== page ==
Posted on September 24, 2012 12:04 am
A second group of footnotes, odd facts too small for an entire post:
—Who is Erwin Kostedde, and what does he have to do with American soccer history? He’s the other side of the coin. He is a dual American-German citizen who, unlike Thomas Dooley, Fabian Johnson and others, played for Germany. West Germany, actually. Kostedde, a forward, grew up in West Germany after being born in 1946 to a German mother and an American GI father. He could have chosen to play for either West Germany or the United States because of his dual citizenship. He chose West Germany, and played three games for it in 1974 and 1975, when he was 28. He was in the midst of a career that saw him play more than 10 years for first-division teams in Germany, Belgium and France, including three seasons each for Standard Liege in Belgium, Werder Bremen in Germany and Borussia Dortmund in Germany.
—It’s probably more accurate to refer to the “new” New York Cosmos as the “newest” New York Cosmos. Why? In addition to the star-studded team that played from 1971 to 1985, there also was a soccer team called the Cosmopolitans in New York in the 1890s.
—At the 1930 World Cup in Uruguay, the United States team came onto the field for each of its three games singing “The Stein Song,” a college drinking song that had been written at the University of Maine by student Rudy Vallee and which was one of the most popular songs in the United States in 1930 (despite Prohibition, or maybe because of it).
—Immigration has had huge effects on American soccer, but the number of players who have scored goals for the United States national team against the countries where they were born is still quite few. By my count, there are three. Hugo Perez scored for the United States against El Salvador in a World Cup qualifier in 1989, Thomas Dooley scored for the United States against Germany in a U.S. Cup game in 1993 and Frank Klopas (above) scored for the United States against Greece in a friendly in 1994.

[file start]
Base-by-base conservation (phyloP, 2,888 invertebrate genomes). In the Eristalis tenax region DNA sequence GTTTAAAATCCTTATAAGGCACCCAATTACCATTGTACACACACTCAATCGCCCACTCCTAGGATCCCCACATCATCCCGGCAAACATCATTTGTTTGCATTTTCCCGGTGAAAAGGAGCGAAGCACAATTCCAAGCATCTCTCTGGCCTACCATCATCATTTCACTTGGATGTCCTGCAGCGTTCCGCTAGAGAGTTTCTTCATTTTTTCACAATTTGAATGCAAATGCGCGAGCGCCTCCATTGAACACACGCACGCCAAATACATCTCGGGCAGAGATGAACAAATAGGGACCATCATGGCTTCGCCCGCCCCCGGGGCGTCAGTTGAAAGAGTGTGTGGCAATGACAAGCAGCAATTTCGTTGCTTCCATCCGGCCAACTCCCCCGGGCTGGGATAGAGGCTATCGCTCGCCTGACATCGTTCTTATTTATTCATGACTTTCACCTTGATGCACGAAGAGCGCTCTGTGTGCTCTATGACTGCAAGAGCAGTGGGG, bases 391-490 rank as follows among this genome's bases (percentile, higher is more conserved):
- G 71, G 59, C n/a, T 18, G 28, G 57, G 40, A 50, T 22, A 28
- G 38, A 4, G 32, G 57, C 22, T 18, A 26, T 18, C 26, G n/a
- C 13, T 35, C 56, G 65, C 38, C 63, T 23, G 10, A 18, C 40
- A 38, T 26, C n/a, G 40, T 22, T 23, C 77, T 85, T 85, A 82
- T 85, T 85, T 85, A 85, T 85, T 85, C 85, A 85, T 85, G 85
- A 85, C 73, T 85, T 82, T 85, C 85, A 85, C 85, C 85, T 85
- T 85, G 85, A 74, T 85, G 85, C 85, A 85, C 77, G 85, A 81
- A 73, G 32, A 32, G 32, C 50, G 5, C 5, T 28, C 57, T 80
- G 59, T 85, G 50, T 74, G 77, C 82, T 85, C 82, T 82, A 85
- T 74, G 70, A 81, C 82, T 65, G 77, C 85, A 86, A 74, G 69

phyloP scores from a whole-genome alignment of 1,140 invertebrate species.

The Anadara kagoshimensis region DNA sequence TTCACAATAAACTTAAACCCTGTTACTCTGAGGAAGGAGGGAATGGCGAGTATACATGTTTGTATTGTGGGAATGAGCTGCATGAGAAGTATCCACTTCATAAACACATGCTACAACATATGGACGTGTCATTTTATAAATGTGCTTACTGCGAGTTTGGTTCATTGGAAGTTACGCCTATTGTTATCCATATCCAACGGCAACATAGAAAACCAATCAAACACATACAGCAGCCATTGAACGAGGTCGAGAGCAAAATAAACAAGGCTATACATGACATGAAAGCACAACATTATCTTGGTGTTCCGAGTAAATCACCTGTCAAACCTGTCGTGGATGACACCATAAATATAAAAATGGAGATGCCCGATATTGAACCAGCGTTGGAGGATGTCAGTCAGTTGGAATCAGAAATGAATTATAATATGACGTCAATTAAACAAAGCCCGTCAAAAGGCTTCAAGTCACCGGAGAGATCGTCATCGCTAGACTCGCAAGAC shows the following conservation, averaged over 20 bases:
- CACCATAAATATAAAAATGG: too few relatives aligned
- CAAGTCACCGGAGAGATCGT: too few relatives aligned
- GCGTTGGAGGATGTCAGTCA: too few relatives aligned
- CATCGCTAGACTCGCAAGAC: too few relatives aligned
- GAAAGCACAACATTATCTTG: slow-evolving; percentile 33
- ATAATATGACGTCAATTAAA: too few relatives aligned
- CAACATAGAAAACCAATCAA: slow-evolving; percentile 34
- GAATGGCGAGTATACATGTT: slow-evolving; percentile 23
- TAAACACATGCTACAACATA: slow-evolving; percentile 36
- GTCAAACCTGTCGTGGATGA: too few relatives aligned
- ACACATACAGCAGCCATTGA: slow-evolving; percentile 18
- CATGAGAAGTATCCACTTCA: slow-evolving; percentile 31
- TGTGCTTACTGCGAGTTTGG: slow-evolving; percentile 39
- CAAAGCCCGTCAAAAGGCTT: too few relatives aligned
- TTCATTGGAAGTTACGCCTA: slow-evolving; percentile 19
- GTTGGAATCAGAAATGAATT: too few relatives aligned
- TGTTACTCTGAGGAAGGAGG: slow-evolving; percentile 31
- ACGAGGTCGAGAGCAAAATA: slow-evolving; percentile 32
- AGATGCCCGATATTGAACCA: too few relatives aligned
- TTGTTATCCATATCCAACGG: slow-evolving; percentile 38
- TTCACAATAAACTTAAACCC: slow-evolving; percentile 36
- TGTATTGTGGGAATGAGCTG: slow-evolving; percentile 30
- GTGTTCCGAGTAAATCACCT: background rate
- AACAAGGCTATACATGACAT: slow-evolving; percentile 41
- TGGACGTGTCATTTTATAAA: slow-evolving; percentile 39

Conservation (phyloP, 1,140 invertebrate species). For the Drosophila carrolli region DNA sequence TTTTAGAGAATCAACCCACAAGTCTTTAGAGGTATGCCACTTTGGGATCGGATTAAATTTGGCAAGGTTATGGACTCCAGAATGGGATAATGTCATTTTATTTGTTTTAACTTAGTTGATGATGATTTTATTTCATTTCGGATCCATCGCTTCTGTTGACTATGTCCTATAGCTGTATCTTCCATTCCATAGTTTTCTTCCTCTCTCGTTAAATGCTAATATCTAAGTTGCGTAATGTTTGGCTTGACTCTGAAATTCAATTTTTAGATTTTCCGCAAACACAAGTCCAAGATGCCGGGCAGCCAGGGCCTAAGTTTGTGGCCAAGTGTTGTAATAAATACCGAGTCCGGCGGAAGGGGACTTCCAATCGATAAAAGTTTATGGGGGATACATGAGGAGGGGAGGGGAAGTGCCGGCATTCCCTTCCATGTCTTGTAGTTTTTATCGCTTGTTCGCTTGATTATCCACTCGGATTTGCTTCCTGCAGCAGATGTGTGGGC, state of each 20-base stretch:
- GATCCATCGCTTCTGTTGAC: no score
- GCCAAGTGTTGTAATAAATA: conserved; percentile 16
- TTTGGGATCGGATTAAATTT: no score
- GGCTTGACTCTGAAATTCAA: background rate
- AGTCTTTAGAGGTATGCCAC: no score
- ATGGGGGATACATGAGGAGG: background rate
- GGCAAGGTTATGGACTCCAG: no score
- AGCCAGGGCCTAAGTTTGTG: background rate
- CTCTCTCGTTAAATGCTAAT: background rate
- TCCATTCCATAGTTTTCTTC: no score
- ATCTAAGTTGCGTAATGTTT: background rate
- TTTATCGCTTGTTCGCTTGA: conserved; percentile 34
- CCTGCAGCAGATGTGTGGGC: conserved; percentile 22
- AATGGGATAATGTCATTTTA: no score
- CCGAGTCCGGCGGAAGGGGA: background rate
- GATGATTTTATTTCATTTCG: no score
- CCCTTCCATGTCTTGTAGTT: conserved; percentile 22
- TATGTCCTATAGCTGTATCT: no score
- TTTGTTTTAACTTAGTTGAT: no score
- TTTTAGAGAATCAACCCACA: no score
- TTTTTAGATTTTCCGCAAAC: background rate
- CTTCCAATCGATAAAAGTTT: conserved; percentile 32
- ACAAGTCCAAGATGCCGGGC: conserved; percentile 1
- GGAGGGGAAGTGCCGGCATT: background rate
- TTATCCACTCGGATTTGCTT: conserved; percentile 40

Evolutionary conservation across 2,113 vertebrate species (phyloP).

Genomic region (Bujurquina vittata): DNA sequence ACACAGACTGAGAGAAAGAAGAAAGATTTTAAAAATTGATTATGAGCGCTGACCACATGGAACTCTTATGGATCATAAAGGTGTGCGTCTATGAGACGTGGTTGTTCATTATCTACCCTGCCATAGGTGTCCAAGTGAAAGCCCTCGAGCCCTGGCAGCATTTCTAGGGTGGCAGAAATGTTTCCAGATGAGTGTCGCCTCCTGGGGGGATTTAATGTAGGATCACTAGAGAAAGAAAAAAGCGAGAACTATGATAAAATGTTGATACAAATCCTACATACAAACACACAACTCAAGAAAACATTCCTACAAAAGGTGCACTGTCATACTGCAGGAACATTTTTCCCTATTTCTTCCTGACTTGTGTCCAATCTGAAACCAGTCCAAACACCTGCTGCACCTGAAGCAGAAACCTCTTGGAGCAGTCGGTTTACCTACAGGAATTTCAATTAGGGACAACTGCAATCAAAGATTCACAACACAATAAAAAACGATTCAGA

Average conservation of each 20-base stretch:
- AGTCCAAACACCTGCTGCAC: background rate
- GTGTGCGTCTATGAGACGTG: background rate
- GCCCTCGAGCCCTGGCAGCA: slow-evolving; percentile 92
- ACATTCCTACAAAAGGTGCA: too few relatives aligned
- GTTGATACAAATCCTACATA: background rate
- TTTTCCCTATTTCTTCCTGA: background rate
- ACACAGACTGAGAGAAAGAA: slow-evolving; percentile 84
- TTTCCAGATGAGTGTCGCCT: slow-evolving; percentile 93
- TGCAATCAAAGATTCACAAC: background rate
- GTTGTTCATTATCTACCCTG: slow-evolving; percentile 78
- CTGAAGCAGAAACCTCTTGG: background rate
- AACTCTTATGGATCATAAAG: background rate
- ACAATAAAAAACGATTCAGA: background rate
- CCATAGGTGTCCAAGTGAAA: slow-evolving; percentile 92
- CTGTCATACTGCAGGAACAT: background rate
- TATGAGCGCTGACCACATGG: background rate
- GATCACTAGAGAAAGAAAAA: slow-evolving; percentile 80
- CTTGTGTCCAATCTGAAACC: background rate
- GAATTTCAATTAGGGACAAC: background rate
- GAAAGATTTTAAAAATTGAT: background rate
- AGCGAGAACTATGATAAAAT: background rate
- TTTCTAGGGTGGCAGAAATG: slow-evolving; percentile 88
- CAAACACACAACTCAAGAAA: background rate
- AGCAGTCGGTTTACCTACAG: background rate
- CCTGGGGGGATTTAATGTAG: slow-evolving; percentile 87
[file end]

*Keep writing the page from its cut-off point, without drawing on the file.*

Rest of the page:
—Chicago Sparta, an ethnic team based in that city’s Czech community, is not one of the most famous American soccer teams. It only won the U.S. Open Cup once, in 1938 (although it also tied for the title in 1940) and it never produced any nationally famous players. Still, one aspect of its record is hugely impressive. Sparta reached the eighth-finals of the U.S. Open Cup (the final 16) a total of 22 times between 1927 and 1951, including one amazing stretch of 18 years in a row. It reached the quarterfinals 17 times, the semifinals 10 times and the final three times. Sparta was not a nationally famous club, but it was a great one nevertheless.
—A sign of changing times in soccer is the fact that in a World Cup qualifier between the United States and Mexico in Mexico City in 1949, a Mexican player intentionally missed a penalty kick. With a 3-0 lead early in the second half, Mexico could afford to be generous, but still, can you imagine that happening today?